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NEW UPDATES Asean Affairs  17 August 2015  

EVN loses hold of local power market

The Ministry of Industry and Trade on Thursday officially issued a decision approving a detailed design for the competitive electricity wholesale market, removing the Electricity of Viet Nam's (EVN's) monopoly.

According to Decision 8266/QD-BCT, all units owning 30-megawatt (MW) power plants and above will be allowed to join the market. Power generators producing less than 30MW of energy can also take part in the market if they meet the infrastructure demands.

Meanwhile, build-operate-transfer projects can join the market either directly or through a representative unit from the EVN.

Imported electricity and wind, solar and geothermal generators, as well as under-30MW hydropower plants, are not designed to be involved in the market.

EVN will not be the sole buyer; instead, five corporations will act as buyers: Northern, Southern and Central Region; Ha Noi; and HCM City Power Corporations.

These corporations will operate separately from EVN with regard to their production and business processes.

Buyers purchasing large amounts of power, exceeding 110kV, such as industrial parks, cement and steel factories, can directly connect to transmission substations releasing 220kV. New wholesale buyers can be established to join the market when they meet the regulations of the ministry and the Electricity Power Trading Company.

The roadmap for the establishment of the competitive wholesale electricity market covers four phases, with an initial pilot operation phase beginning in 2016. The market's official launch is slated for 2019.

Nguyen Anh Tuan, director of the Electricity Regulatory Authority of Viet Nam (ERAV), said power buyers could choose their suppliers when launching the market.

Tuan said power prices would see significant changes as enterprises would be able to buy electricity under the new market mechanism.

He added that regulations on distributing power to electricity companies would be implemented. This could prevent EVN's companies from continuing to buy electricity from their parent group rather than the market.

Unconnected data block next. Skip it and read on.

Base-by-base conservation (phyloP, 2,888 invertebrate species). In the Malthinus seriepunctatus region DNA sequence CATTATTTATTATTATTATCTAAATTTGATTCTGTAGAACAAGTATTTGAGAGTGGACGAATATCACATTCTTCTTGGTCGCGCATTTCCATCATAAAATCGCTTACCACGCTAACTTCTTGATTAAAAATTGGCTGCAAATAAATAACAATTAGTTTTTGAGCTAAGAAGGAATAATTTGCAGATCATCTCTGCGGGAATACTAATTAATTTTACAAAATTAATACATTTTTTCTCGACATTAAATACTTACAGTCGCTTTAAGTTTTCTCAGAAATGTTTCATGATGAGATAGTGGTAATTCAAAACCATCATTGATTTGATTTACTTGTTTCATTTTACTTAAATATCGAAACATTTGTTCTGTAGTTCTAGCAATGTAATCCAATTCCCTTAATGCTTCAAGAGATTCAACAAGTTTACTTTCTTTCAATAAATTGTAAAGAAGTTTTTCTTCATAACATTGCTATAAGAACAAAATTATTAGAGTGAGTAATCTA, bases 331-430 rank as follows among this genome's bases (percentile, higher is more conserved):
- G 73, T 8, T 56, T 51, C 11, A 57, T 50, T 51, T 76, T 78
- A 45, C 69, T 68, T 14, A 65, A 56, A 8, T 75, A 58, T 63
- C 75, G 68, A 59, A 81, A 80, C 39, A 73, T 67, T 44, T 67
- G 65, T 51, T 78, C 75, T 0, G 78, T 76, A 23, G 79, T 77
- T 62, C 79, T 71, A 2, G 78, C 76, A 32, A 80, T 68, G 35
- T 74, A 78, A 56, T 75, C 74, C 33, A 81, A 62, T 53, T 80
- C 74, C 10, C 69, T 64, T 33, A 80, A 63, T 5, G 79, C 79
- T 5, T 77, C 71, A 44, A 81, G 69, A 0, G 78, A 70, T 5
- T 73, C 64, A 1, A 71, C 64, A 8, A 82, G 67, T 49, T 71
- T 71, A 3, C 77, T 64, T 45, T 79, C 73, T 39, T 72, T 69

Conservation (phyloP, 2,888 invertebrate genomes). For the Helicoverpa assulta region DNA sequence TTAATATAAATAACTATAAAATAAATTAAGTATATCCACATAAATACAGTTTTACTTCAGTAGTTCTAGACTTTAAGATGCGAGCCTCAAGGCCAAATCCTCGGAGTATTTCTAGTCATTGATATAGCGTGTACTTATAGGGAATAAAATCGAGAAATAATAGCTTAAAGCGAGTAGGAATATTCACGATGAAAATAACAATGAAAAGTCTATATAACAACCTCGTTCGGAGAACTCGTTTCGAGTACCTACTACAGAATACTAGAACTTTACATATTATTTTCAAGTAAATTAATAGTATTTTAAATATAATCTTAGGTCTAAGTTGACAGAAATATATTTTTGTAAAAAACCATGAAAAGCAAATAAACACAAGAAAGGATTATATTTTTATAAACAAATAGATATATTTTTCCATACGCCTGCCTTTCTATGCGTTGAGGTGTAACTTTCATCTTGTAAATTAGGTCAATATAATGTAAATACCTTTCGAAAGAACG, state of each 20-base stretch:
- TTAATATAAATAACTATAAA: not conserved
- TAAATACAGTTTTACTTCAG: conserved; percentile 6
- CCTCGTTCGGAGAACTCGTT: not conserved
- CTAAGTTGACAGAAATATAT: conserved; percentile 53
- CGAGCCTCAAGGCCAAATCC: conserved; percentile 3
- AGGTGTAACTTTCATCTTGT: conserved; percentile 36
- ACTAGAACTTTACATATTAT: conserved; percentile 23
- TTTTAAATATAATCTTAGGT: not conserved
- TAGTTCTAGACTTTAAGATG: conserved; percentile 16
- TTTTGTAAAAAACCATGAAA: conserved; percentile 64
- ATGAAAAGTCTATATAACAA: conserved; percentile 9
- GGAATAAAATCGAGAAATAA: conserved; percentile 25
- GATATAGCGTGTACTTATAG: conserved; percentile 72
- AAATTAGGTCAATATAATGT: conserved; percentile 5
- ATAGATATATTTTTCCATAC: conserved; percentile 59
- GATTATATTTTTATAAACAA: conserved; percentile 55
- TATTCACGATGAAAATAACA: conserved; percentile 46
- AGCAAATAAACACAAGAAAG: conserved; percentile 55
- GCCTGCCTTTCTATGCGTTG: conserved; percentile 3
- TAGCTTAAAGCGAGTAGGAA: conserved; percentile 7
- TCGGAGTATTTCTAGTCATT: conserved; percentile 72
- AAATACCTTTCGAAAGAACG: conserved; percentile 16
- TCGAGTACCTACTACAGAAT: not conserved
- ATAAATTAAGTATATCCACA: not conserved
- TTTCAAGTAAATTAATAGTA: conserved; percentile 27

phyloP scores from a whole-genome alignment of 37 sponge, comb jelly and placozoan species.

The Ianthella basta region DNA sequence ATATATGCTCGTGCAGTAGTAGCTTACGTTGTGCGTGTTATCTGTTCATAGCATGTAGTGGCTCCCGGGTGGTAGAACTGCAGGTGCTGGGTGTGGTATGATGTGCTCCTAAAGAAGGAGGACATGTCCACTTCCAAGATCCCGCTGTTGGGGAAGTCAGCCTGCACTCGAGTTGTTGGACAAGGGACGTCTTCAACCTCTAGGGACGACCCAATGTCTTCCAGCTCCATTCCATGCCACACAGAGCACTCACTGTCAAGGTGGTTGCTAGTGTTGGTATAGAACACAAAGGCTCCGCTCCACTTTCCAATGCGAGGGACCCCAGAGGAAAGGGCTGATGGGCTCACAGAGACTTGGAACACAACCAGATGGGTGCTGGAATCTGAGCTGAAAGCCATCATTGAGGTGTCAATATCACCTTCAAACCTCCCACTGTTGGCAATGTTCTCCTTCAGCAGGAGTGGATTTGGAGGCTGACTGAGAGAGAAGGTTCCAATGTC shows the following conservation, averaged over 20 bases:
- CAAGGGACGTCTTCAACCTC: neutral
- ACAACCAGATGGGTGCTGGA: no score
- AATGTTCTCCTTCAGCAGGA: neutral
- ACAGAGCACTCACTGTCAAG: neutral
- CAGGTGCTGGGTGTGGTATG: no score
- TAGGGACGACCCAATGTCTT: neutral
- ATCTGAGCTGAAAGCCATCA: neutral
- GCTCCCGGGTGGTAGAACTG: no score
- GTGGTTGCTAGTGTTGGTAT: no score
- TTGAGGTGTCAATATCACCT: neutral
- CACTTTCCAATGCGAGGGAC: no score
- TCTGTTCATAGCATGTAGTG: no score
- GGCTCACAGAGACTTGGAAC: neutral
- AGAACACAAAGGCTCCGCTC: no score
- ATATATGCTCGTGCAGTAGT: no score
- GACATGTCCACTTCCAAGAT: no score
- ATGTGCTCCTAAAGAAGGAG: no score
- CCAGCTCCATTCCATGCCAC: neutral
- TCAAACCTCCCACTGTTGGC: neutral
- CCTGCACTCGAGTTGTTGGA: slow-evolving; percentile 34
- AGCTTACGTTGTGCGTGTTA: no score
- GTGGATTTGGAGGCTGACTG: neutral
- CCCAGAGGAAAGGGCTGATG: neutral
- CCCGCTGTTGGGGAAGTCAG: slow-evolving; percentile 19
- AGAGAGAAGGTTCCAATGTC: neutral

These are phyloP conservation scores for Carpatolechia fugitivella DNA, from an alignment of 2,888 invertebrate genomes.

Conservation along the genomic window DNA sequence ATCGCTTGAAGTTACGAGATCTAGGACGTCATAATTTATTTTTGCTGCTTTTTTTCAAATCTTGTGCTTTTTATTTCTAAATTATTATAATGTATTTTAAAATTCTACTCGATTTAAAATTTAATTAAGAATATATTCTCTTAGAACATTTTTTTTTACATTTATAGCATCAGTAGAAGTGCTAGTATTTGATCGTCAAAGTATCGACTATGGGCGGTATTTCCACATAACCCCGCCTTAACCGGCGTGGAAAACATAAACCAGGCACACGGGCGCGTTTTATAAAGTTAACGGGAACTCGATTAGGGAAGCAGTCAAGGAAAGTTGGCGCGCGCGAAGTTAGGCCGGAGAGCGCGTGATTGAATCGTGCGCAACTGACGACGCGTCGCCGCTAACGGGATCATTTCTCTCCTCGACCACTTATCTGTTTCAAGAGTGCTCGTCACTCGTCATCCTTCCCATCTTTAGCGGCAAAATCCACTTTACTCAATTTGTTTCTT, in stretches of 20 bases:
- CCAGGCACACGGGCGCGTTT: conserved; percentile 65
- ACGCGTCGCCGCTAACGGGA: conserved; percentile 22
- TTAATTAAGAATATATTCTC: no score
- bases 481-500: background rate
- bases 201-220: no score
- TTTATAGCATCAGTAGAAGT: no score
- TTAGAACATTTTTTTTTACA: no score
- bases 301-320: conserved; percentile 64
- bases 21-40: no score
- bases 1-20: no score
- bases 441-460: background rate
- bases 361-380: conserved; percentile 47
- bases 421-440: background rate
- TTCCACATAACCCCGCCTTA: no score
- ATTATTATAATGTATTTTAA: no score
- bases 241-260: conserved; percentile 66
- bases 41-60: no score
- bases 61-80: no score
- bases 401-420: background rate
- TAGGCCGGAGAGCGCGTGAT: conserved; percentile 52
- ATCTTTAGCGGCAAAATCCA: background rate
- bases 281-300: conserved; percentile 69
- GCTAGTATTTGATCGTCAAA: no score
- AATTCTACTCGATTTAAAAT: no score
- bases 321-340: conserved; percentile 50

Consumers would benefit from the mechanism as the market would create the momentum for power corporations to reduce their costs and improve their services' quality.

In the competitive retail electricity market, scheduled for launch in 2021, individual customers will also choose their power suppliers.

As many as 60 power plants have joined the electricity market directly so far this year with a total capacity of 14,952MW, accounting for 40 per cent of the national power system, according to the ERAV.

By the end of July, the centre was operating 107 power plants with an installed capacity of 37,594MW and 750 transformer stations delivering 500/220/110kV with a total capacity of 99,914 mega-volt amperes.

This year, power output is expected to reach 163.1 billion kilowatt hours (kWh), up 12.1 per cent compared to 2014.

EVN said in the first seven months of the year, the group was expected to invest an estimated VND62.7 trillion (US$2.88 billion) into building a power system, similar to the same period last year.

Its power output in the seven-month period reached 93.4 billion kWh. Last month alone, the output was 14.72 billion kWh.

EVN said it had completed the connection of 18 constructions to the national power grid in July, including the Duyen Hai 550kV power transmission station and the 220kV Kon Tum power transmission station.

In the January-July period, it completed the connection of 111 constructions to the national power grid.

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This year in Thailand-what next?

AseanAffairs   04 January 2011
By David Swartzentruber      

It is commonplace in journalism to write two types of articles at the transition point between the year that has passed and the New Year. As this writer qualifies as an “old hand” in observing Thailand with a track record dating back 14 years, it is time take a shot at what may unfold in Thailand in 2011.

The first issue that can’t be answered is the health of Thailand’s beloved King Bhumibol, who is now 83 years old. He is the world's longest reigning monarch, but elaborate birthday celebrations in December failed to mask concern over his health. More






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